An Encyclopedia of Religion

An Encyclopedia of Religion

An Encyclopedia of Religion

An Encyclopedia of Religion

Excerpt

When, more than three years ago, it was suggested that I undertake the editorship of an Encyclopedia of Religion, I had no idea of the immensity of the task or of the complications involved in its execution. The idea, however, seemed good to me, especially in view of the fact that there was no desk-size ready reference work in this vast field, authoritative and up-to-date, to which one could conveniently turn. Dean Shailer Mathews ' and Dr.Gerald Birney Smith Dictionary of Religion and Ethics, published nearly a quarter of a century ago, many of us have found valuable and useful; but the time did seem right for a new work, with more recent scholarly information and one which, perhaps, would carry articles of wider scope and treatment, more recent bibliographies and, perhaps, more representative of conflicting schools of thought.

It was clear, at the outset, that the services of a large number of specialists must be sought and their counsel enlisted, if such a work was to measure up to satisfying requirements.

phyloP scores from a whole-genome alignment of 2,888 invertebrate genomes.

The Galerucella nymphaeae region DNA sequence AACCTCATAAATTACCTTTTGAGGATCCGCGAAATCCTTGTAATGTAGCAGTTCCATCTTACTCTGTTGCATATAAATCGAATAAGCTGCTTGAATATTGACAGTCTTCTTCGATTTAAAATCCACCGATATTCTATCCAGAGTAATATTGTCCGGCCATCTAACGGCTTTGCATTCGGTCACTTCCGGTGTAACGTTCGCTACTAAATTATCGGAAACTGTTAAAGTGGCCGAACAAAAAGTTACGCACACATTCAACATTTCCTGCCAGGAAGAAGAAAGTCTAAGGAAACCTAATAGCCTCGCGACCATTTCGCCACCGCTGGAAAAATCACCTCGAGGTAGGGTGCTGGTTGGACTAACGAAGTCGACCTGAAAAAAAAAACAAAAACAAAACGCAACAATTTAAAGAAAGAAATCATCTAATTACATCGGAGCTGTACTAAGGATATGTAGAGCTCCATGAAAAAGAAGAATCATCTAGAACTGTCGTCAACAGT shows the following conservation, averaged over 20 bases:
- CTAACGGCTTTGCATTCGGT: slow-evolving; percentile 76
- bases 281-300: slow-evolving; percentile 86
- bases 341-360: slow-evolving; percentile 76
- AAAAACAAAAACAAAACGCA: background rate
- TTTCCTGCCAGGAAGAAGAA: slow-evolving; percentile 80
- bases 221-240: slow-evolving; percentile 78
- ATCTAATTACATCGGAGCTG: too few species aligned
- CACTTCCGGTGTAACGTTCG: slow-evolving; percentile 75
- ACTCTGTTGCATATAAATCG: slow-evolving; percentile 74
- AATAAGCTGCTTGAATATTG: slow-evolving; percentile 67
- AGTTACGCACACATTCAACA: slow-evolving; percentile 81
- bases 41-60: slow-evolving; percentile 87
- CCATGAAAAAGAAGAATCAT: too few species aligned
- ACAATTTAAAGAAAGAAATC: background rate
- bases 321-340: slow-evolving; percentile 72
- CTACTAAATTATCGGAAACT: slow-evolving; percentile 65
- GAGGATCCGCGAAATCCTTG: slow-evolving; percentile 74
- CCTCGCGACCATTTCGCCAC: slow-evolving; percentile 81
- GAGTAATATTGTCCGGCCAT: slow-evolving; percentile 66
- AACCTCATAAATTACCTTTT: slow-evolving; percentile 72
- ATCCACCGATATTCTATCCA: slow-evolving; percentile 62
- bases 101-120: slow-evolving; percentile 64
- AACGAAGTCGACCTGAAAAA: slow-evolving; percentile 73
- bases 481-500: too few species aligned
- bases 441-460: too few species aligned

The first task was to draw up a prospectus to make clear the nature of the volume sought and, on this basis, to engage the interest of others. Among the items contained in this prospectus were the following: 1) a concise definition to be given terms of importance and topics of primary significance in the field to be treated with more fullness; 2) the size of the volume to be limited to that of a handy desk-reference; 3) the topics to include the widest ranges of the field: the theologies of the major religions, denominations and cults with special attention to Biblical literature and Christian theology, ecclesiastical history and polity, the usual divisions of cultural and academic interests as these relate to religion, viz., philosophy, psychology, ethics, sociology, history, comparative religion, art and architecture, musicology and liturgy, important controversial disputes, missionary enterprises, religious education, and the like, together with the masters and leaders of classical religious thought; 4) the composition to be guided by three ideals of writing: authority, simplicity and succinctness; 5) the treatment of subject matter to be historical and descriptive rather than apologetic; 6) variant meanings and usages of terms to be given wherever necessary, together with etymologies of the more technical terms; 7) articles to carry an appended bibliography carefully selected by the expert in the subject with year dates of SYSTEMations; 8) the identification of each contribution to be designated by authors'

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